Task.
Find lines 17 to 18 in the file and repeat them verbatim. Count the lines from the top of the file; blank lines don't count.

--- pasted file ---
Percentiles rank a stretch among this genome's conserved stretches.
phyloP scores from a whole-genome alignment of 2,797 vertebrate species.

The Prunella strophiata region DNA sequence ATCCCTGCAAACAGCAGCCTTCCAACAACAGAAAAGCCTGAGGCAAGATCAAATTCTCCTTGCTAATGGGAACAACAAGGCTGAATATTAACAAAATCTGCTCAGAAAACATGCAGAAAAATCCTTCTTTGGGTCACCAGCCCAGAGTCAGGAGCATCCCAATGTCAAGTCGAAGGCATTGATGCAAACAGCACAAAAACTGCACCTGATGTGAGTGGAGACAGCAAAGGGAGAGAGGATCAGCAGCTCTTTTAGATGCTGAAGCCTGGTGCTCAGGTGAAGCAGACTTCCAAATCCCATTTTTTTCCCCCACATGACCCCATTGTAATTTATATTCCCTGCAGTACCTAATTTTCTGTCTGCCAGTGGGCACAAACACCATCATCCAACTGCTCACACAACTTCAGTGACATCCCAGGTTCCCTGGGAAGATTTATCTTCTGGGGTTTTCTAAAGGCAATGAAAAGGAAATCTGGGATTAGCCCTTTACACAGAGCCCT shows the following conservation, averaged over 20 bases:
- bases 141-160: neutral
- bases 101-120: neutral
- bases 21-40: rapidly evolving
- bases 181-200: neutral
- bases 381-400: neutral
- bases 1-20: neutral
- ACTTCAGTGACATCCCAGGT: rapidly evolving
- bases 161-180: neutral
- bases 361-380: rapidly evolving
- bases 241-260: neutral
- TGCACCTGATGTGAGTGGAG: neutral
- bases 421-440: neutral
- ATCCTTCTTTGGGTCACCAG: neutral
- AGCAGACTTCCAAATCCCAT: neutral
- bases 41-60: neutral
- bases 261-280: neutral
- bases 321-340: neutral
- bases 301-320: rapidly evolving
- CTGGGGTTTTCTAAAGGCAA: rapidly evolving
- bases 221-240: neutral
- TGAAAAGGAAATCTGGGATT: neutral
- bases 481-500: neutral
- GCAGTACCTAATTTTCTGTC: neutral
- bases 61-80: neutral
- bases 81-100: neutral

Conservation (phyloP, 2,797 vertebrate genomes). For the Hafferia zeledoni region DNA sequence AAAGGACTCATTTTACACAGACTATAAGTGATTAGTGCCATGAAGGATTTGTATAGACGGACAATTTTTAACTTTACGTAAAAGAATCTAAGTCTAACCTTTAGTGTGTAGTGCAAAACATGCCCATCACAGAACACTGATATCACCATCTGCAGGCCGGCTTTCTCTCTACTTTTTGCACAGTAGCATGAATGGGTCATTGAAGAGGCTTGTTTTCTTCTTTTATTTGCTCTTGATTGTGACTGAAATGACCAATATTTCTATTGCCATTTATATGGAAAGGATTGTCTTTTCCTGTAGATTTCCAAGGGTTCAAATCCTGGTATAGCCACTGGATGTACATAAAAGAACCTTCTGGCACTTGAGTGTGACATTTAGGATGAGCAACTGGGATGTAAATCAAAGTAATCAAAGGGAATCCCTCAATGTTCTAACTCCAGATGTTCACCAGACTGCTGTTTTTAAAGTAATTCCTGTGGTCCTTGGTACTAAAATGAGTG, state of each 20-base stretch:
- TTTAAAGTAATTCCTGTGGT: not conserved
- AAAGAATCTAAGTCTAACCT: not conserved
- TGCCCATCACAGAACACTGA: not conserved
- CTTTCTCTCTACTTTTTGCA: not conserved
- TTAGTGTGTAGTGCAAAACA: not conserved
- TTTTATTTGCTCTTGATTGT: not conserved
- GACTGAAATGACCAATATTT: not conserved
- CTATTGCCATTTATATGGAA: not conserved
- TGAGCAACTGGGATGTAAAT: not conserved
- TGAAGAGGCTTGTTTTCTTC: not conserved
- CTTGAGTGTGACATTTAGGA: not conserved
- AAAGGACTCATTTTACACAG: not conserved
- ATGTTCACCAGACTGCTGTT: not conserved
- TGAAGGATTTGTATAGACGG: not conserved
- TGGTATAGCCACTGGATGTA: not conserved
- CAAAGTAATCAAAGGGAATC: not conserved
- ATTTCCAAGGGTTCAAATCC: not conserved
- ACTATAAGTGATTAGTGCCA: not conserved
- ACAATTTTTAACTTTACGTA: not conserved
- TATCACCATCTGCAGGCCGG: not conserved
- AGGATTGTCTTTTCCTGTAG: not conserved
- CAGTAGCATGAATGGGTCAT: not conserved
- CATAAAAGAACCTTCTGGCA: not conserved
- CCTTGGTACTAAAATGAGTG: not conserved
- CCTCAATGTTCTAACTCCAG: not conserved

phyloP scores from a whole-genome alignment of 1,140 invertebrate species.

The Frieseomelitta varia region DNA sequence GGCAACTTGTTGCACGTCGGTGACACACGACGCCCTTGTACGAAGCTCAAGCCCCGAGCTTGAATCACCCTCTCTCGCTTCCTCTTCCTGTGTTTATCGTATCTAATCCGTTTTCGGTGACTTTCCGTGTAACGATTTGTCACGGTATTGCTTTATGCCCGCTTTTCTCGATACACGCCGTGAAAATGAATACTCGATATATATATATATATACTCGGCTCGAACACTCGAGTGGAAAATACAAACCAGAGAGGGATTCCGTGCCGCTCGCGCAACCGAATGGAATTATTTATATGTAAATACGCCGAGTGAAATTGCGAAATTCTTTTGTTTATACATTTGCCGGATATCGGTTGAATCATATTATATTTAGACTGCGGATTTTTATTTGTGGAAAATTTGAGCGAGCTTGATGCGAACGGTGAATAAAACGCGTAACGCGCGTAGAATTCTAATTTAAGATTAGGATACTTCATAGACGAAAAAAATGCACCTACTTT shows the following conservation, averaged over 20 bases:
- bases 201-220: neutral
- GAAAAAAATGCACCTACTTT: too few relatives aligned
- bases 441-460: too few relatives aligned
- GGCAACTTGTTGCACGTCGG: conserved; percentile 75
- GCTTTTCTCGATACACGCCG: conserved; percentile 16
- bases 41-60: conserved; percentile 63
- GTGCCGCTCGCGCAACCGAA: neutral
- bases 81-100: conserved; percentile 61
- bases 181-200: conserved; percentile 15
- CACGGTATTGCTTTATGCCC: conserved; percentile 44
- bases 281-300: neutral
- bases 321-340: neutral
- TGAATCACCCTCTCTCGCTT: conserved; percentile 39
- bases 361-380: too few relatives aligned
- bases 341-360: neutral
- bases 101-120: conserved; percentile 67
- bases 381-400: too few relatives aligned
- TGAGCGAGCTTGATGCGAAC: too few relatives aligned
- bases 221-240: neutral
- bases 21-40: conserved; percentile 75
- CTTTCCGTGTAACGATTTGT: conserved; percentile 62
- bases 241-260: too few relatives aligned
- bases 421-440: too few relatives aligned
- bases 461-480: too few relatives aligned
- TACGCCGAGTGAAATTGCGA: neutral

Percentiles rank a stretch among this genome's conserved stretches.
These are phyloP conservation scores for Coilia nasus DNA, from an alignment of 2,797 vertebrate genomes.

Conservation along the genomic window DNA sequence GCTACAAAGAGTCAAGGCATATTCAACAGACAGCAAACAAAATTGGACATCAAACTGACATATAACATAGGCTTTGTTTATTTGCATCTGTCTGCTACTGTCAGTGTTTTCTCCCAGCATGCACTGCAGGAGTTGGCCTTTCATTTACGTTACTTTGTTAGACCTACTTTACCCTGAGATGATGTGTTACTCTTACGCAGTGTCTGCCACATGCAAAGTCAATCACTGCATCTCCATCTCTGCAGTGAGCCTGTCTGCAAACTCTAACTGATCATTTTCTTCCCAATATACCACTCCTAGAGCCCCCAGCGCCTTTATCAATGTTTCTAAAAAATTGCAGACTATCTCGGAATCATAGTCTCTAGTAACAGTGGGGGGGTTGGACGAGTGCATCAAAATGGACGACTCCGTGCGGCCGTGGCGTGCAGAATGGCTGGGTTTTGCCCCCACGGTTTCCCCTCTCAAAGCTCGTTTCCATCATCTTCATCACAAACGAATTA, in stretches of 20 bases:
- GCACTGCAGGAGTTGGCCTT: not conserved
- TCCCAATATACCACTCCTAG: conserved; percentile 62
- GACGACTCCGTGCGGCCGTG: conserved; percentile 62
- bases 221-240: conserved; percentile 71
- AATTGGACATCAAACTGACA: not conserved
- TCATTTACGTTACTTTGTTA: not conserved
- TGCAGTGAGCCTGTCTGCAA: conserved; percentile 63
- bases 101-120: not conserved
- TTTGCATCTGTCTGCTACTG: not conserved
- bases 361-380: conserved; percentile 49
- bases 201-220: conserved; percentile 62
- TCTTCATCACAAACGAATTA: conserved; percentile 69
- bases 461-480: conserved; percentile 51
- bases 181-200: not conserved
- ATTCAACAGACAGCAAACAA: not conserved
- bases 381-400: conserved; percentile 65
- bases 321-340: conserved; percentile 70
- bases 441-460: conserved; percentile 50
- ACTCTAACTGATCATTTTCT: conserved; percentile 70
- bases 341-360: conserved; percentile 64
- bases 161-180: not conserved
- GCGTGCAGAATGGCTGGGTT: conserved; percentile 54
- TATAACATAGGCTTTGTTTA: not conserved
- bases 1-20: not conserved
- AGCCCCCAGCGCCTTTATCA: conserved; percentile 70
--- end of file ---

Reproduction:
- AGCAGACTTCCAAATCCCAT: neutral
- bases 41-60: neutral